This paper examines how city governments can collaborate with faith-based organizations, and invigorate these partners, around a citywide housing agenda. Specifically, the paper explores: (1) why city hall/FBO collaborations are important; (2) what FBOs bring to housing efforts; (3) how cities can more effectively collaborate with FBOs; (4) lessons on collaboration from the various 'Unlocking Doors' cities; and, (5) a case study on city hall/FBO collaboration in the city of Nashville. The goal of this paper is to fill the gap of practical knowledge on collaborations with the faith community by presenting a framework to help city halls more intentionally leverage successful partnerships, based on lessons learned from other local cases.

    Making Government Work: Lessons from America's Mayors and Governors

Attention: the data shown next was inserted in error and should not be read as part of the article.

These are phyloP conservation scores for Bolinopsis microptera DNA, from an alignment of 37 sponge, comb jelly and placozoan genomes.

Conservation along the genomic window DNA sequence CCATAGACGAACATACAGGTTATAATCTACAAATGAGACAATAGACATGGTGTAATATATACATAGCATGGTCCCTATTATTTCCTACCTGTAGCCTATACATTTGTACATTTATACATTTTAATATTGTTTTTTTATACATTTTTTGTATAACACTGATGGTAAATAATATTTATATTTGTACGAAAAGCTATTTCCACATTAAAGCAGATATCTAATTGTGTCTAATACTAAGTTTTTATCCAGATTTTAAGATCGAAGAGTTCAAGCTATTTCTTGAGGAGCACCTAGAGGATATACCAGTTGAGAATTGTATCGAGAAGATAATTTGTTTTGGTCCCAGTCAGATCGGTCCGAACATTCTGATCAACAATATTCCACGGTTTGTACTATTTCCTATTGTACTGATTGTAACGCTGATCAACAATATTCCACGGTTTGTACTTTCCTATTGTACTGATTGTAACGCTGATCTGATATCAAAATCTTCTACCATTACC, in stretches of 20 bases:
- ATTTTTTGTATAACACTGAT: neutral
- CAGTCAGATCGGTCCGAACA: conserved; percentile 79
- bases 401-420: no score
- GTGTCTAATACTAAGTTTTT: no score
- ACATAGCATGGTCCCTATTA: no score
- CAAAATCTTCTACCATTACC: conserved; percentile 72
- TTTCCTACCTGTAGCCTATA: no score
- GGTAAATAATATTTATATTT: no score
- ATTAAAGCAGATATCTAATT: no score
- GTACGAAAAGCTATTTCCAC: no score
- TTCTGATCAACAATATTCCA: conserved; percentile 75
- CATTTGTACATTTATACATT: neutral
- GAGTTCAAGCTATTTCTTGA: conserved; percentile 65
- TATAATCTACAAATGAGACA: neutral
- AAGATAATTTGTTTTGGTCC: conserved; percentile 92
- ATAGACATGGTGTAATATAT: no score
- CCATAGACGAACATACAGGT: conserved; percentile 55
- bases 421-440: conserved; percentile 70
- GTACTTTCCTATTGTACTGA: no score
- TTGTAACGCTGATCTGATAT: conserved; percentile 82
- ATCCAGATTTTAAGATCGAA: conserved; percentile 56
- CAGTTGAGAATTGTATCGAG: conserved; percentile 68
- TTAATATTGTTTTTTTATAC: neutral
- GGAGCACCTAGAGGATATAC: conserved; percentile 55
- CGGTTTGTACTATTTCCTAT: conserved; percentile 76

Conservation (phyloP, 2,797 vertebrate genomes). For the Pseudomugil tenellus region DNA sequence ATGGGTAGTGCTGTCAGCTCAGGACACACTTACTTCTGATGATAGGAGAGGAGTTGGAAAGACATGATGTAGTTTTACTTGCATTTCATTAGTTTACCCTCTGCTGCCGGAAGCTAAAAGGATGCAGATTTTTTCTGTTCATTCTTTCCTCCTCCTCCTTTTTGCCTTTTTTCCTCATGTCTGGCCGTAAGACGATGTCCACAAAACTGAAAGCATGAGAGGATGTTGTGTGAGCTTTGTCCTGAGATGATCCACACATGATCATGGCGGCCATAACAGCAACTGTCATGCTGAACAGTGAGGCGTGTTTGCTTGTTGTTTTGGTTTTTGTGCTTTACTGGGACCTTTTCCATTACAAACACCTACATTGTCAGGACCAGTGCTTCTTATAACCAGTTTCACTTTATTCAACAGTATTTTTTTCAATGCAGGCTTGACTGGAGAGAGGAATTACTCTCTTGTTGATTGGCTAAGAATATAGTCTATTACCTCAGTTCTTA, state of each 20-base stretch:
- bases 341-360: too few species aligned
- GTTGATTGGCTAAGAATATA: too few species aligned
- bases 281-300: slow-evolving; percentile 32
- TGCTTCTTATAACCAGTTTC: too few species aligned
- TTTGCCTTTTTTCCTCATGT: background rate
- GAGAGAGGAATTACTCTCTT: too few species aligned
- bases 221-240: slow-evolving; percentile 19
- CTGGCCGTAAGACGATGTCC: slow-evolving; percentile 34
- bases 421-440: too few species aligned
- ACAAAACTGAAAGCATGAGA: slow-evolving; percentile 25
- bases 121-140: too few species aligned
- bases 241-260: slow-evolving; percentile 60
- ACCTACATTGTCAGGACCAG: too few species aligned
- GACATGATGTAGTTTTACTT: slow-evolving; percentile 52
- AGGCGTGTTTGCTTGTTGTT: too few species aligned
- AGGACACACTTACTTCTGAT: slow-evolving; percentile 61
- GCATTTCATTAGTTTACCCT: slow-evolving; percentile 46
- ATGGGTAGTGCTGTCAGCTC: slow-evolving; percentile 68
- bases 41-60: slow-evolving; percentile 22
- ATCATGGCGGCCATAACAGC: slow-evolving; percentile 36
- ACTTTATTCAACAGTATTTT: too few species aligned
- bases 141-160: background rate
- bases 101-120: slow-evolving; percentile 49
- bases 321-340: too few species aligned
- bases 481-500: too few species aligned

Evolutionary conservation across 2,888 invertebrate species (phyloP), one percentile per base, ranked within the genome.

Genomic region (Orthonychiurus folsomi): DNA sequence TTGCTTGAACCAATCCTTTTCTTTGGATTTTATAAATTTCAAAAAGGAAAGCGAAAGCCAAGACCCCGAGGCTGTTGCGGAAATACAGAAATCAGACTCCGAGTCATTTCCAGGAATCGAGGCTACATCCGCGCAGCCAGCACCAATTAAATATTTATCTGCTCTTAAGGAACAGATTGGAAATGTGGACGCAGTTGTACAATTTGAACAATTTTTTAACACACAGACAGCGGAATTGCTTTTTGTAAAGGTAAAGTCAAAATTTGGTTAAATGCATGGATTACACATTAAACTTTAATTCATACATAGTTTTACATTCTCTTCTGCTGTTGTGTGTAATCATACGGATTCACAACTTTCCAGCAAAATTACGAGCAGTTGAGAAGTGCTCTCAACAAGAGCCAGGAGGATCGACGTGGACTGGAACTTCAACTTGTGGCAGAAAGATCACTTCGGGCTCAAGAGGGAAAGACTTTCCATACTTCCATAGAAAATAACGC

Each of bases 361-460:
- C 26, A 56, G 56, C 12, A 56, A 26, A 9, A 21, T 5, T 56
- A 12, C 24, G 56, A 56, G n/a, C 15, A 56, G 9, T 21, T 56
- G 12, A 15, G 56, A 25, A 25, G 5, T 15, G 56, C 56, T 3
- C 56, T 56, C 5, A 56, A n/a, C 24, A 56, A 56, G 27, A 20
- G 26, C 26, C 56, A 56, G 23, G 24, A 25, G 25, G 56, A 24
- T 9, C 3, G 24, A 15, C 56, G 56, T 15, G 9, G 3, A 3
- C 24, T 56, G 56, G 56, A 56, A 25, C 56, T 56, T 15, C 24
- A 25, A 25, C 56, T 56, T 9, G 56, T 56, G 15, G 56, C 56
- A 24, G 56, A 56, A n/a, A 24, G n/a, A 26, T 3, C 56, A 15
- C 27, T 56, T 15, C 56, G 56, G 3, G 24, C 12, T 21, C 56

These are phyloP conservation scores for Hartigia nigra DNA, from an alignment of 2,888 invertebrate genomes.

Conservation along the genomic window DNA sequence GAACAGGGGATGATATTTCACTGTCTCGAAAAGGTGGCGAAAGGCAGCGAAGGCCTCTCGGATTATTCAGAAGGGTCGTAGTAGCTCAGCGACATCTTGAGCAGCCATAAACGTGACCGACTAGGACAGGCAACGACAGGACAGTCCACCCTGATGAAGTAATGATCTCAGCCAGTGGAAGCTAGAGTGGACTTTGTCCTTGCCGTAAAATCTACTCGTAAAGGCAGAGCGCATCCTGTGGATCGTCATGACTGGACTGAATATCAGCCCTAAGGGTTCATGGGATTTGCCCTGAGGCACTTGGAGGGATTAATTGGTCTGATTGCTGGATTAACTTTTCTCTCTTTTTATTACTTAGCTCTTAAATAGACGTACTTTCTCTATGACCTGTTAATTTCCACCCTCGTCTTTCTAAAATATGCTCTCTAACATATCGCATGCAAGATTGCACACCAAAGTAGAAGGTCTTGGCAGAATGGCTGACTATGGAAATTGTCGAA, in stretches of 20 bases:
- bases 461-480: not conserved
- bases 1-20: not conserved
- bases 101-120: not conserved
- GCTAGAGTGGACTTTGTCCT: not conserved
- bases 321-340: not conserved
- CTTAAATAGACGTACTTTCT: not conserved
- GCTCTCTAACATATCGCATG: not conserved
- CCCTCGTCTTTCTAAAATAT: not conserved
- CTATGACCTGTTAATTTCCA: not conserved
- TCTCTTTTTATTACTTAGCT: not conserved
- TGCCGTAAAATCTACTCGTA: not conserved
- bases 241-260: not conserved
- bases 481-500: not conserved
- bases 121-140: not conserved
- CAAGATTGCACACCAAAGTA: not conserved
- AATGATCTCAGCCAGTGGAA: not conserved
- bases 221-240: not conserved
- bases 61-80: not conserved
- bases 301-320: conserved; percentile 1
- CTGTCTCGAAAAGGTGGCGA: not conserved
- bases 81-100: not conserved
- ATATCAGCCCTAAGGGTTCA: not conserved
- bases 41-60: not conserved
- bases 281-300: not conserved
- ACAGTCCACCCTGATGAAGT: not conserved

Stephen Goldsmith, Contributor, May 2000

    The role of government, particularly at the state and local levels, has evolved dramatically over recent years. In Making Government Work, a bipartisan collection of the nation's most innovative governors and big city mayors describe how they make government more efficient and effective. From welfare to clean water, these original essays discuss a wide variety of issues and propose progressive solutions that will influence the thinking of all Americans interested in politics.

    Read Goldsmith's Chapter